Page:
DARYL STEWART Western Michigan University (Dr. Bilinda Straight)
Jorgensen, Joseph G. On Ethics and Anthropology. Current Anthropology June, 1971 Vol.12(3):321-334.
Jorgensen’s article on ethics in anthropology declares the need for an Anthropological Code of Ethics and introduces the proposal of having an ethics committee to review ethical concerns arising within the field. He proclaims that such a code is needed so that our subjects are not harmed, suspicion of our intentions are not generated, validity of our research can be assured, and lastly to protect the field of Anthropology from becoming jeopardized thus, not further limiting our research. Jorgensen makes it very clear that in his discussion of ethics within anthropology, he is only referring to that relationship between the anthropologist and his/her subject(s). Furthermore, he addresses two major concerns within his article: the use of the scientific method to devise an ethnological code of ethics, and how to stay ethical.
Acknowledging that a code of ethics will vary among different environments, contexts, etc., Jorgensen asserts that an Anthropological code of ethics cannot be based solely on the concepts of scientific method, rather it be based on ones understanding of human nature. He supports this argument by noting that in natural science new findings can be falsified or proven by repetition, whereas in social sciences both personal experience and those experiences of subjects will prevent another from arising at the same conclusion. Further strengthening his argument towards an unscientifically based code of ethics, Jorgensen mentions that often times scientific discoveries can be generalized to other topics and fields, hence producing a “new breakthrough” in knowledge. On the other hand, studies in Anthropology are most often based on a small group and cannot be generalized in such ways.
After Jorgensen disputes the notion of having a code of ethics predominantly based on the scientific model within an anthropological context, he suggests several topics that should be considered when creating a new code on the basis of reason. He introduces three key ethical issues that anthropologists face in their career: right to private personality, consent/confidentiality, and validity.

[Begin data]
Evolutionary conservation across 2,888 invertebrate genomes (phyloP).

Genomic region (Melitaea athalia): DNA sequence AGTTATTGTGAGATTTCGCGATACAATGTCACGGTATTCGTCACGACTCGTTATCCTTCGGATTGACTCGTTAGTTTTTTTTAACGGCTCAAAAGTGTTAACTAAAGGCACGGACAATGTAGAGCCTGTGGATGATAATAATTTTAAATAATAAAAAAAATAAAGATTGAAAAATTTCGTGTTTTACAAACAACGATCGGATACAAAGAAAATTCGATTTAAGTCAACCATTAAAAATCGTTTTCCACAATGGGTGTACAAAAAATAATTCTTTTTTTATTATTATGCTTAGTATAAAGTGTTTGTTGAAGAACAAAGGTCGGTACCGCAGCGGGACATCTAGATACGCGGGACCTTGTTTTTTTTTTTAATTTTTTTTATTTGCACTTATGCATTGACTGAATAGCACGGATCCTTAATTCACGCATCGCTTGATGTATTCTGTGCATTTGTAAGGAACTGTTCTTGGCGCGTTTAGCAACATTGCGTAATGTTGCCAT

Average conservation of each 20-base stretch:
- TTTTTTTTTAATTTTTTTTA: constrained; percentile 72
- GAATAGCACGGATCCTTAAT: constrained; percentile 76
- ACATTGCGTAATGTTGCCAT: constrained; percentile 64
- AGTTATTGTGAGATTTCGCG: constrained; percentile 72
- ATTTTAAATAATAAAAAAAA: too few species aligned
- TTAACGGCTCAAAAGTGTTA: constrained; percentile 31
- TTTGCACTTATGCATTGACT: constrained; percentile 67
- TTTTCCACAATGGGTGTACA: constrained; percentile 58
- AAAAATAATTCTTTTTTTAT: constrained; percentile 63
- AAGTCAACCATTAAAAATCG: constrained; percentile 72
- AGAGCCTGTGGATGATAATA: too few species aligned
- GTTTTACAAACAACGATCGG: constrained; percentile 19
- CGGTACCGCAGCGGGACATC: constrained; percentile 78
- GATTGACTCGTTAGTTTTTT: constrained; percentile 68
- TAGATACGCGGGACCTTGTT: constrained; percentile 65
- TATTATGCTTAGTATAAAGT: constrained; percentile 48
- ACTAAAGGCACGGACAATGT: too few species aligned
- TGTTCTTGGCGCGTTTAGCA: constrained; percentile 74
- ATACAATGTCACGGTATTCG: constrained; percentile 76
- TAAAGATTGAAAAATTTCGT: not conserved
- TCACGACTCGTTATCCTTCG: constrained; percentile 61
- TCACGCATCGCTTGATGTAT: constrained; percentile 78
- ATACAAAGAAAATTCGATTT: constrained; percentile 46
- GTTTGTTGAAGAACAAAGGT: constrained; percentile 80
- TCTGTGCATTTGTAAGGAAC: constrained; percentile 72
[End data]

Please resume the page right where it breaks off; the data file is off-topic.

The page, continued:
Jorgensen warns us that United States law does not protect the information we collect as anthropologists. Unlike that of priests and doctors, information that we obtain can be demanded by subpoena. Therefore it is important to remove names from interview sheets and destroy all information not being published. Jorgensen stresses the importance of picking research carefully to avoid ethical dilemmas that may occur because of this. He also declares that subjects should be informed of research intentions and of what will be done with the research after gathered. It is helpful, Jorgensen states, to have your subjects proofread all materials before publishing them. Proclaiming that concealed coercion is extremely unethical, Jorgensen stresses that as an anthropologist it is imperative to report and expose all those who use our name as a cover up due to the fact that the information being published may only be half understood. Therefore, harming the subjects and to the possibility of harming the field of anthropology. The main message that Jorgensen conveys throughout his article is that anthropologists must remain honest, open, and truthful to maintain their subjects’ safety, the validity and credibility of anthropology as a field, and in order to have access of continuing study within various areas of the world.
SHERRI BRAINERD Western Michigan University (Bilinda Straight)
Jorgensen, Joseph G. On Ethics and Anthropology. Current Anthropology June, 1971 Vol. 12(3):321-334.
In his article, “On Ethics and Anthropology”, Jorgensen addresses the need for a code of ethics in anthropology. At the time this article was published, there were no clear guidelines for the procedures used to collect and analyze data in anthropology. Jorgensen brings to light several ethical issues which may be encountered in both present and future anthropological research.
Jorgensen focuses his argument on the relationship an anthropologist has with the people he studies. He divides his argument into four parts. Jorgensen dedicates a great deal of time to his first section, where some might lose interest in or become confused by his extensive differentiation between natural and social sciences and the research processes associated with each. He states that an ethical code should be based not on “science”, but on our knowledge of and experience with human behavior.